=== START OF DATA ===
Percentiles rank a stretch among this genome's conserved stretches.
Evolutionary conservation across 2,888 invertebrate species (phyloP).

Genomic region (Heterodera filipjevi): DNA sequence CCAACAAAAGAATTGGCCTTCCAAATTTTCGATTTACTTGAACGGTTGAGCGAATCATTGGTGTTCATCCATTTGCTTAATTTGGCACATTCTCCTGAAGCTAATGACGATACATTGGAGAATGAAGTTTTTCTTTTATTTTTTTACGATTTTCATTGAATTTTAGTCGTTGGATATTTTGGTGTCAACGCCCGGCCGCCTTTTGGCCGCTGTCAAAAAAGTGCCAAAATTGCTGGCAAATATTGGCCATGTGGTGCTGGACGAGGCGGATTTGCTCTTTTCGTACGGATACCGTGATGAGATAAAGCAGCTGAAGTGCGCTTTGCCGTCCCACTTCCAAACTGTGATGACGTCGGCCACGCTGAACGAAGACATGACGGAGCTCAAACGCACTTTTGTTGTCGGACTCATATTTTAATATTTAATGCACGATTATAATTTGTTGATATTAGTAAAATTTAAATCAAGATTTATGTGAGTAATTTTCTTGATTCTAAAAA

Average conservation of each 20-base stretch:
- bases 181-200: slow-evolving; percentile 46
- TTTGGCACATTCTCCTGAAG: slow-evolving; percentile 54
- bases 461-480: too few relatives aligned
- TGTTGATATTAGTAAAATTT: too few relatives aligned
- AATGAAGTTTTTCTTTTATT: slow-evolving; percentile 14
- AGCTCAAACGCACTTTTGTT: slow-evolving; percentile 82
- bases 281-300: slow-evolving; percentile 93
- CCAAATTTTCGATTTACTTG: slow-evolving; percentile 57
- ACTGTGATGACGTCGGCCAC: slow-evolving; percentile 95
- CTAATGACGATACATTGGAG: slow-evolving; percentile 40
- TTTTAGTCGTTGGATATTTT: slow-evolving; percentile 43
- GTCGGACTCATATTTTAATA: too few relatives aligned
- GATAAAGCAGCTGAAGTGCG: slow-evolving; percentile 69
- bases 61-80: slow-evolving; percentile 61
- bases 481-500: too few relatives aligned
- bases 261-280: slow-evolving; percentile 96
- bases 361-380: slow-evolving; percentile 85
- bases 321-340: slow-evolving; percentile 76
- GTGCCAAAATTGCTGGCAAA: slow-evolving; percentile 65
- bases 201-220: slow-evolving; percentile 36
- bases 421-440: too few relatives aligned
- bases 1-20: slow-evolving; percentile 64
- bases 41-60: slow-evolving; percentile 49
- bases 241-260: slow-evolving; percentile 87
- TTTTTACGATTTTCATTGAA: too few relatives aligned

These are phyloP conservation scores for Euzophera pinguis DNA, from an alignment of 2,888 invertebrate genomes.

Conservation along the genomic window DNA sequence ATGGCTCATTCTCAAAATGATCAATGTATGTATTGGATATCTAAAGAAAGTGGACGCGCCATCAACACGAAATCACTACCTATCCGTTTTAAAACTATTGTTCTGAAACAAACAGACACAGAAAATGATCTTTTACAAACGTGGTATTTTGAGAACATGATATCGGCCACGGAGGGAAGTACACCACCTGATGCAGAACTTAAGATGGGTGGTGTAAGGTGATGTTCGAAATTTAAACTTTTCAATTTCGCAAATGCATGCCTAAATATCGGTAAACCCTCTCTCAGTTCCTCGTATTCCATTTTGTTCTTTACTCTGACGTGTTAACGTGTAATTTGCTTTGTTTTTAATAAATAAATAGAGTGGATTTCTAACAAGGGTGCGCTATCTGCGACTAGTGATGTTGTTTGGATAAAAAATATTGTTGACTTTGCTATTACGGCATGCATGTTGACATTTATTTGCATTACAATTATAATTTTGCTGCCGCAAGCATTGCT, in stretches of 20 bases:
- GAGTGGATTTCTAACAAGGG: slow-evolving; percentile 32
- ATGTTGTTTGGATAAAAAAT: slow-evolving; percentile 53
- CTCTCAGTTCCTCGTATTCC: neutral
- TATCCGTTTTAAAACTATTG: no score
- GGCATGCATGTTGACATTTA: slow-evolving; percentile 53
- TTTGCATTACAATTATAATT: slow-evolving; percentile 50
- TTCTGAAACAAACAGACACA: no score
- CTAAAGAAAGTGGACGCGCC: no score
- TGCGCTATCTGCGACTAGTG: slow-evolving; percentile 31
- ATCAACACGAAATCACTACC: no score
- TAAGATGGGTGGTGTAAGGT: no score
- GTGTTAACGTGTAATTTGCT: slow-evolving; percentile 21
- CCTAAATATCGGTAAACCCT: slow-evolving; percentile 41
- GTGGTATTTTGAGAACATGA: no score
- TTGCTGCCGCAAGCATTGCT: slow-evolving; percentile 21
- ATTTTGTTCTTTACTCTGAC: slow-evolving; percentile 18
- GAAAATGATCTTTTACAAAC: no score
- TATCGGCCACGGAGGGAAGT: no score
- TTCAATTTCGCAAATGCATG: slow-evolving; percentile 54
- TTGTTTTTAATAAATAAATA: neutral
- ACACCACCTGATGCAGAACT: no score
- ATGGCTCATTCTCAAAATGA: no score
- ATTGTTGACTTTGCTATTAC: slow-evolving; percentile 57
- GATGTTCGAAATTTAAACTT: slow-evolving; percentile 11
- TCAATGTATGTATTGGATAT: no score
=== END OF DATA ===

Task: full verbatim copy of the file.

Percentiles rank a stretch among this genome's conserved stretches.
Evolutionary conservation across 2,888 invertebrate species (phyloP).

Genomic region (Heterodera filipjevi): DNA sequence CCAACAAAAGAATTGGCCTTCCAAATTTTCGATTTACTTGAACGGTTGAGCGAATCATTGGTGTTCATCCATTTGCTTAATTTGGCACATTCTCCTGAAGCTAATGACGATACATTGGAGAATGAAGTTTTTCTTTTATTTTTTTACGATTTTCATTGAATTTTAGTCGTTGGATATTTTGGTGTCAACGCCCGGCCGCCTTTTGGCCGCTGTCAAAAAAGTGCCAAAATTGCTGGCAAATATTGGCCATGTGGTGCTGGACGAGGCGGATTTGCTCTTTTCGTACGGATACCGTGATGAGATAAAGCAGCTGAAGTGCGCTTTGCCGTCCCACTTCCAAACTGTGATGACGTCGGCCACGCTGAACGAAGACATGACGGAGCTCAAACGCACTTTTGTTGTCGGACTCATATTTTAATATTTAATGCACGATTATAATTTGTTGATATTAGTAAAATTTAAATCAAGATTTATGTGAGTAATTTTCTTGATTCTAAAAA

Average conservation of each 20-base stretch:
- bases 181-200: slow-evolving; percentile 46
- TTTGGCACATTCTCCTGAAG: slow-evolving; percentile 54
- bases 461-480: too few relatives aligned
- TGTTGATATTAGTAAAATTT: too few relatives aligned
- AATGAAGTTTTTCTTTTATT: slow-evolving; percentile 14
- AGCTCAAACGCACTTTTGTT: slow-evolving; percentile 82
- bases 281-300: slow-evolving; percentile 93
- CCAAATTTTCGATTTACTTG: slow-evolving; percentile 57
- ACTGTGATGACGTCGGCCAC: slow-evolving; percentile 95
- CTAATGACGATACATTGGAG: slow-evolving; percentile 40
- TTTTAGTCGTTGGATATTTT: slow-evolving; percentile 43
- GTCGGACTCATATTTTAATA: too few relatives aligned
- GATAAAGCAGCTGAAGTGCG: slow-evolving; percentile 69
- bases 61-80: slow-evolving; percentile 61
- bases 481-500: too few relatives aligned
- bases 261-280: slow-evolving; percentile 96
- bases 361-380: slow-evolving; percentile 85
- bases 321-340: slow-evolving; percentile 76
- GTGCCAAAATTGCTGGCAAA: slow-evolving; percentile 65
- bases 201-220: slow-evolving; percentile 36
- bases 421-440: too few relatives aligned
- bases 1-20: slow-evolving; percentile 64
- bases 41-60: slow-evolving; percentile 49
- bases 241-260: slow-evolving; percentile 87
- TTTTTACGATTTTCATTGAA: too few relatives aligned

These are phyloP conservation scores for Euzophera pinguis DNA, from an alignment of 2,888 invertebrate genomes.

Conservation along the genomic window DNA sequence ATGGCTCATTCTCAAAATGATCAATGTATGTATTGGATATCTAAAGAAAGTGGACGCGCCATCAACACGAAATCACTACCTATCCGTTTTAAAACTATTGTTCTGAAACAAACAGACACAGAAAATGATCTTTTACAAACGTGGTATTTTGAGAACATGATATCGGCCACGGAGGGAAGTACACCACCTGATGCAGAACTTAAGATGGGTGGTGTAAGGTGATGTTCGAAATTTAAACTTTTCAATTTCGCAAATGCATGCCTAAATATCGGTAAACCCTCTCTCAGTTCCTCGTATTCCATTTTGTTCTTTACTCTGACGTGTTAACGTGTAATTTGCTTTGTTTTTAATAAATAAATAGAGTGGATTTCTAACAAGGGTGCGCTATCTGCGACTAGTGATGTTGTTTGGATAAAAAATATTGTTGACTTTGCTATTACGGCATGCATGTTGACATTTATTTGCATTACAATTATAATTTTGCTGCCGCAAGCATTGCT, in stretches of 20 bases:
- GAGTGGATTTCTAACAAGGG: slow-evolving; percentile 32
- ATGTTGTTTGGATAAAAAAT: slow-evolving; percentile 53
- CTCTCAGTTCCTCGTATTCC: neutral
- TATCCGTTTTAAAACTATTG: no score
- GGCATGCATGTTGACATTTA: slow-evolving; percentile 53
- TTTGCATTACAATTATAATT: slow-evolving; percentile 50
- TTCTGAAACAAACAGACACA: no score
- CTAAAGAAAGTGGACGCGCC: no score
- TGCGCTATCTGCGACTAGTG: slow-evolving; percentile 31
- ATCAACACGAAATCACTACC: no score
- TAAGATGGGTGGTGTAAGGT: no score
- GTGTTAACGTGTAATTTGCT: slow-evolving; percentile 21
- CCTAAATATCGGTAAACCCT: slow-evolving; percentile 41
- GTGGTATTTTGAGAACATGA: no score
- TTGCTGCCGCAAGCATTGCT: slow-evolving; percentile 21
- ATTTTGTTCTTTACTCTGAC: slow-evolving; percentile 18
- GAAAATGATCTTTTACAAAC: no score
- TATCGGCCACGGAGGGAAGT: no score
- TTCAATTTCGCAAATGCATG: slow-evolving; percentile 54
- TTGTTTTTAATAAATAAATA: neutral
- ACACCACCTGATGCAGAACT: no score
- ATGGCTCATTCTCAAAATGA: no score
- ATTGTTGACTTTGCTATTAC: slow-evolving; percentile 57
- GATGTTCGAAATTTAAACTT: slow-evolving; percentile 11
- TCAATGTATGTATTGGATAT: no score